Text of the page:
In Illinois, TerraSentia, a new-to-the-market agricultural robot that autonomously measures crop traits, was unveiled by EarthSense, Inc. Developed at the University of Illinois, the robot can autonomously count plants and measure stem width to help estimate biomass for corn, sorghum and soybeans.
The robot’s developer, Girish Chowdhary, a professor in the Department of Agricultural and Biological Engineering at U of I, envisions a fleet of these ultra-compact robots roving fields doing simple tasks that will free up precious human capital to work on the big picture.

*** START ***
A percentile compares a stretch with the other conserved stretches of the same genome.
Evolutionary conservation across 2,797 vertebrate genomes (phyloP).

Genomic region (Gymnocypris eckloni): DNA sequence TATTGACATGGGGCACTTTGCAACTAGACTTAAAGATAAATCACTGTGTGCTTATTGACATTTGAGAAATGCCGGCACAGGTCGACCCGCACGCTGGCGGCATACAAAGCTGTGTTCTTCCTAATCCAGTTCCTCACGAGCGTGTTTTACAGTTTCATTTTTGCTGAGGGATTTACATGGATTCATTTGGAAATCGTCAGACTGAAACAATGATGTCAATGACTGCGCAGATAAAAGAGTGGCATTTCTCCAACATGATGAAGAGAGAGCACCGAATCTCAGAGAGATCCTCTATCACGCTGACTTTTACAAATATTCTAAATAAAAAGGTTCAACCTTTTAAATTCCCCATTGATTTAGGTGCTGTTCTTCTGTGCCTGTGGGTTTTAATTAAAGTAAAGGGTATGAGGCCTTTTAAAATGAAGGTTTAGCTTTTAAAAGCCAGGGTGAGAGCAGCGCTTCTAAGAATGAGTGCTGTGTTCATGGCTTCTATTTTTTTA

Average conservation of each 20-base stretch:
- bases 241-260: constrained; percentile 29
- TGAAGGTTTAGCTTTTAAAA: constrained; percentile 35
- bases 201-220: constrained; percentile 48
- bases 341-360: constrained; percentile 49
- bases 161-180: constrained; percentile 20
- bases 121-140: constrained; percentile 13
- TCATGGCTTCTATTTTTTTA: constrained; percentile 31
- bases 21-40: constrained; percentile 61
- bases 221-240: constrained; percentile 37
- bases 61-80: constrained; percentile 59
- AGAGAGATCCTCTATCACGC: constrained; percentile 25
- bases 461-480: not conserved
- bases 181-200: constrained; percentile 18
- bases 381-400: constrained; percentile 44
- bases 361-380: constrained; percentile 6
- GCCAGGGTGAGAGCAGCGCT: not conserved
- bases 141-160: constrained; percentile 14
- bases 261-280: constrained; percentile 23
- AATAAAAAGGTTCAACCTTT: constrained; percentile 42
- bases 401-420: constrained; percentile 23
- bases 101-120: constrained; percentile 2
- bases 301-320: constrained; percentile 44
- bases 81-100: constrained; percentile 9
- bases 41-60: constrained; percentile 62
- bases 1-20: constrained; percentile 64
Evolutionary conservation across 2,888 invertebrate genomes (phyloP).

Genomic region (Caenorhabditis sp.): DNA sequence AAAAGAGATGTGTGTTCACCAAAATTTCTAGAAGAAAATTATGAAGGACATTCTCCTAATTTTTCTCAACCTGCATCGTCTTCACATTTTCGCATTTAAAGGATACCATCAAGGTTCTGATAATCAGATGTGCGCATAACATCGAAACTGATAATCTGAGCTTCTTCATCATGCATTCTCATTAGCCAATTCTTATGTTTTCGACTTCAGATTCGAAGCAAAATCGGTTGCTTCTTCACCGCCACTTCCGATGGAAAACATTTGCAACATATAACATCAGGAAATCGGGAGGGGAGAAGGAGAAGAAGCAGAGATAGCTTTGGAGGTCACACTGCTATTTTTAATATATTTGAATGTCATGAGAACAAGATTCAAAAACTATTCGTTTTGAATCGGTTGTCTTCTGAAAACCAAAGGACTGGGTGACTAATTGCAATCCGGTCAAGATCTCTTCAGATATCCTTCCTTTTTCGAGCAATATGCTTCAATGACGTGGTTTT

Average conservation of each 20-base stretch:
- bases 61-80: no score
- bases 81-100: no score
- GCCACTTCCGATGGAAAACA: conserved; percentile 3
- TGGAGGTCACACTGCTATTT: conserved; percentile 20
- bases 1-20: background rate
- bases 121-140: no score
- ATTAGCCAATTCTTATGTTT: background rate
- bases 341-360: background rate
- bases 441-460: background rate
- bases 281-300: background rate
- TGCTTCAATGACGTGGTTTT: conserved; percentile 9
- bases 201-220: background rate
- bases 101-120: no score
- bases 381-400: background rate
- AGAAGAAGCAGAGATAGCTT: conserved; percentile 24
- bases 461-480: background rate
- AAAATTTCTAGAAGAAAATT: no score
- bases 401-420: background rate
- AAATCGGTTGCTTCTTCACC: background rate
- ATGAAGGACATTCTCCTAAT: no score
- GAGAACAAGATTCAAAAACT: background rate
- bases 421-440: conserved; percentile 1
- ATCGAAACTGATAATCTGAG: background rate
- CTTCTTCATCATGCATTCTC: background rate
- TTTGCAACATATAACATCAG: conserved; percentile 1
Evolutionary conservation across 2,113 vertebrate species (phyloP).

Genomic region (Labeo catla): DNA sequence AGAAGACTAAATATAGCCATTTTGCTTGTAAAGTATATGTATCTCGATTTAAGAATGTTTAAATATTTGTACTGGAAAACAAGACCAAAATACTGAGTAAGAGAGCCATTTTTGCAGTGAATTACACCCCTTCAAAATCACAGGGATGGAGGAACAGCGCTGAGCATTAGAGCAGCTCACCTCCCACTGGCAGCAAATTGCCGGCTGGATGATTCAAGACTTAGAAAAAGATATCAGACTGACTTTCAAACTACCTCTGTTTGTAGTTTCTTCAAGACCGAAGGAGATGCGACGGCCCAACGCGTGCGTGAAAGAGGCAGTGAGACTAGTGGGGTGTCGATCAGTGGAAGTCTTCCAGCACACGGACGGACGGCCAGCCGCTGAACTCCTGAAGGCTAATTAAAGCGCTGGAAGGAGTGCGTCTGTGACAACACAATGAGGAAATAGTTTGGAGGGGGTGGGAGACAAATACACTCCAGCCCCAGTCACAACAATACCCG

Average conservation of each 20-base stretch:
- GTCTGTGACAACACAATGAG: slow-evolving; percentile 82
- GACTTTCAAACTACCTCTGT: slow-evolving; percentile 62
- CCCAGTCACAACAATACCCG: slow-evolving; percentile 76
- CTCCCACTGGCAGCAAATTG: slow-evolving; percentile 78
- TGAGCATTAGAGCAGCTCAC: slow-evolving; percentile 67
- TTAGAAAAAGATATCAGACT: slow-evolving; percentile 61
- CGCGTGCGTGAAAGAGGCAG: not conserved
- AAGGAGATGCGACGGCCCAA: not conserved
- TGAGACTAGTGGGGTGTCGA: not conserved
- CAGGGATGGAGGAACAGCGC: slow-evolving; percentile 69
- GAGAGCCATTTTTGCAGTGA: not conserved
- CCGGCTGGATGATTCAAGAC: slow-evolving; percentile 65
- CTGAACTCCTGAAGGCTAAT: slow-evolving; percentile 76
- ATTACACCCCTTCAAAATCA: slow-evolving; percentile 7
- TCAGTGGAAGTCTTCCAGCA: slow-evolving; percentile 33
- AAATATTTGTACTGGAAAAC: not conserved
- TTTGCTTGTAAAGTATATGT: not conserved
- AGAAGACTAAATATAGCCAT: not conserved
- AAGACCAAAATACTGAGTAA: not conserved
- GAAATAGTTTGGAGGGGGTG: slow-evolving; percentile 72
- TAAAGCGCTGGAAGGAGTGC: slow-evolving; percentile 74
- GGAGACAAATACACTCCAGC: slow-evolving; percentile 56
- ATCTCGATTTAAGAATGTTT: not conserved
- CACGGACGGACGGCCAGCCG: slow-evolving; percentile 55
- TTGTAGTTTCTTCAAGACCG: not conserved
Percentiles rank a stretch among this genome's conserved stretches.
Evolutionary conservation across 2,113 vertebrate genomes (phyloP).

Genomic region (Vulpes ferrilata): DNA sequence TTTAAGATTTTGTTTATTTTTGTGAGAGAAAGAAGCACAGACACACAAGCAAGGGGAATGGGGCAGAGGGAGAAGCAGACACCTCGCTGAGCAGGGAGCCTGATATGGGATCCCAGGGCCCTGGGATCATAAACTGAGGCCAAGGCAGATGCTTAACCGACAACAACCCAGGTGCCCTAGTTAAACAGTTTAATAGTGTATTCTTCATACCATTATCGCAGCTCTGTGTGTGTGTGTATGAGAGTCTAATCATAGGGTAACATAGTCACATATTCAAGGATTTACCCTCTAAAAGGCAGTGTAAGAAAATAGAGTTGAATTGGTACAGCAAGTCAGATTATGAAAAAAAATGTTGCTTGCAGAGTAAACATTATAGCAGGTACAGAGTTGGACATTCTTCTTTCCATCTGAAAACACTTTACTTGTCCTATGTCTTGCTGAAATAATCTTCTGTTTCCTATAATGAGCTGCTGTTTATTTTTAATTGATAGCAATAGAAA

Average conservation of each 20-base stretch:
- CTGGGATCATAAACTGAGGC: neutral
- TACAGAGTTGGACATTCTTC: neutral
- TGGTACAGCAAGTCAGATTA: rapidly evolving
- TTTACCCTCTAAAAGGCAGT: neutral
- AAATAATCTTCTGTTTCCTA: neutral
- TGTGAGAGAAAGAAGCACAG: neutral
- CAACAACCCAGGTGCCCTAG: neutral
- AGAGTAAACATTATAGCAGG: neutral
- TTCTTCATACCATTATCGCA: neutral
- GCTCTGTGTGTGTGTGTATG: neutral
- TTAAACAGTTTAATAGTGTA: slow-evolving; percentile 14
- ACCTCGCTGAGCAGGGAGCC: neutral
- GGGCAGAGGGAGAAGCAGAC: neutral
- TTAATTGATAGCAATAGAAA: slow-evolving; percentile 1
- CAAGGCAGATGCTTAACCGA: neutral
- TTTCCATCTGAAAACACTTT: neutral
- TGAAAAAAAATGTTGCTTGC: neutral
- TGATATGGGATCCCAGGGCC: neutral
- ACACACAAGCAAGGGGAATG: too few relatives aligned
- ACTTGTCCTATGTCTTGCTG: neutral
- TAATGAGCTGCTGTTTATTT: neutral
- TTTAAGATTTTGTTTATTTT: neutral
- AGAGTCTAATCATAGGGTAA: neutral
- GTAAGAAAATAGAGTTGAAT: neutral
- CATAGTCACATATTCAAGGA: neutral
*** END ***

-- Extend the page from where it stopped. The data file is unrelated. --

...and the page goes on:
TerraSentia comes equipped with two visual cameras, a tablet app featuring first-person view and secure cloud software that is used to store data and teach the robot. The ultra-compact robot weighs less than 15 pounds, is just 11 inches wide to fit in most crop rows and will cost early adopters $4,999. At 8.5 hours per charge, the robot’s battery lasts a full workday.